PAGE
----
Creating the Paralympics

Susan Frankel
Ludwig Guttman was a specialist doctor for people with spinal injuries. Working at a hospital in England, many of his patients were soldiers injured from war. Guttman believed sport gave his patients strong upper bodies and made them mentally strong. He made up a game called wheelchair polo. His patients also played wheelchair archery and wheelchair netball. In 1948 Guttman held a competition at the hospital at the same time as the London Olympic Games. These games for people with a disability would later grow to be a popular international competition. Today they are known as the Paralympics.
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Susan Frankel on 24/08/2012
A head shot of Ludwig Guttman.

Ludwig Guttman

In 1917 Ludwig Guttmann had his first meeting with paraplegia. The young German had just finished school and was a volunteer at a hospital. There he came across a strong, young coal miner with a fractured spine. At the time patients with such injuries often didn't live long because of medical complications and the types of treatment available.

Guttmann went on to become a neurosurgeon but in 1939 had to leave Germany in a hurry. He was sacked from his job as a neurosurgeon and lecturer because he was Jewish. Penniless, he left Nazi Germany for England with his family and knowledge.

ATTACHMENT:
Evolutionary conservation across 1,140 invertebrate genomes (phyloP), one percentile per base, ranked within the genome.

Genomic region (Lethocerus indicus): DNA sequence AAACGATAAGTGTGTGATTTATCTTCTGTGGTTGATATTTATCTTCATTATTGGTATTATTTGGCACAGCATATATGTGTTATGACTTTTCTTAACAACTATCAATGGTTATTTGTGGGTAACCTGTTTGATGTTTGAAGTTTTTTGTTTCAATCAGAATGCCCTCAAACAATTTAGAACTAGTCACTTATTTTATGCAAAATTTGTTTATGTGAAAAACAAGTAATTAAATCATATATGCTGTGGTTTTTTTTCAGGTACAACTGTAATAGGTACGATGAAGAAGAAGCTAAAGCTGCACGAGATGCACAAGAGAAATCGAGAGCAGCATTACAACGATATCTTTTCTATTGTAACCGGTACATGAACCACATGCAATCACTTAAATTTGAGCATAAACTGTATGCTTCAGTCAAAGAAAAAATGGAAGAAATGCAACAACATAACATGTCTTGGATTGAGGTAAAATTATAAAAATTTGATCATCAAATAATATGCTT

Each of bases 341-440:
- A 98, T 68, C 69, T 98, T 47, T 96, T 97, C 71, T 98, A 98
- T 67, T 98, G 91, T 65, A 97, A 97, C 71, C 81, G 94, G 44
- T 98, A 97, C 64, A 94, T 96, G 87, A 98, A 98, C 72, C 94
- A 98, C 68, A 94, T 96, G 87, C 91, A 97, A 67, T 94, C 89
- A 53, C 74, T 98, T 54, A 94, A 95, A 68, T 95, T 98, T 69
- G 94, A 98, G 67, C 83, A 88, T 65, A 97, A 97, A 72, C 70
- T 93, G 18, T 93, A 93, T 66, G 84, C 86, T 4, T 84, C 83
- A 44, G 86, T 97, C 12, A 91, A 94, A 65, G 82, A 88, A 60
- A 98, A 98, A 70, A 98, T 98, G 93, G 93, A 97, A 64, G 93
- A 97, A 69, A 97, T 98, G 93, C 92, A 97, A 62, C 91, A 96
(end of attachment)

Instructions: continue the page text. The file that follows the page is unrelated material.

A new chapter in treatment

In 1941 Guttmann was put in charge of a special, new centre for patients with spinal chord injuries. The new centre was created after a review had looked into how patients with spinal chord injuries were treated and rehabilitated.

Then in 1943, Guttmann was made director of the National Spinal Injuries Centre at the Ministry of Pensions Hospital at Stoke Mandeville in England. When it opened the following year, Guttmann introduced a whole new approach to the way spinal chord injury patients were treated. Exercise was designed to give patients strong upper bodies and make them mentally strong. His aim was to get patients back to being capable and respected members of society. Changing the public's attitudes to people with spinal cord injuries was a big challenge at the time.

Strong bodies, strong minds

Guttmann believed in the idea of sport playing a role in rehabilitation. He thought up a sport called wheelchair polo. He also introduced wheelchair archery and wheelchair netball for war veterans who had acquired a disability. These activities were successful at the centre and practiced regularly.

On the first day of the 1948 London Olympic Games, an archery contest with 16 patients took place on the grass outside the centre. This competition was to become known as the Stoke Mandeville Games. Guttmann decided he wanted his games to be on the same scale as the Olympic Games.

The Paralympics

In 1952 the Stoke Mandeville Games became an international sports event when a team of Dutch paraplegic war veterans participated in the competition.

Eight years later, an international games event for athletes with a disability was held for the first time when Rome hosted the Olympic Games in 1960. Around 350 male and female athletes with disabilities, from more than 20 countries, competed straight after the Olympic Games. All the athletes used wheelchairs.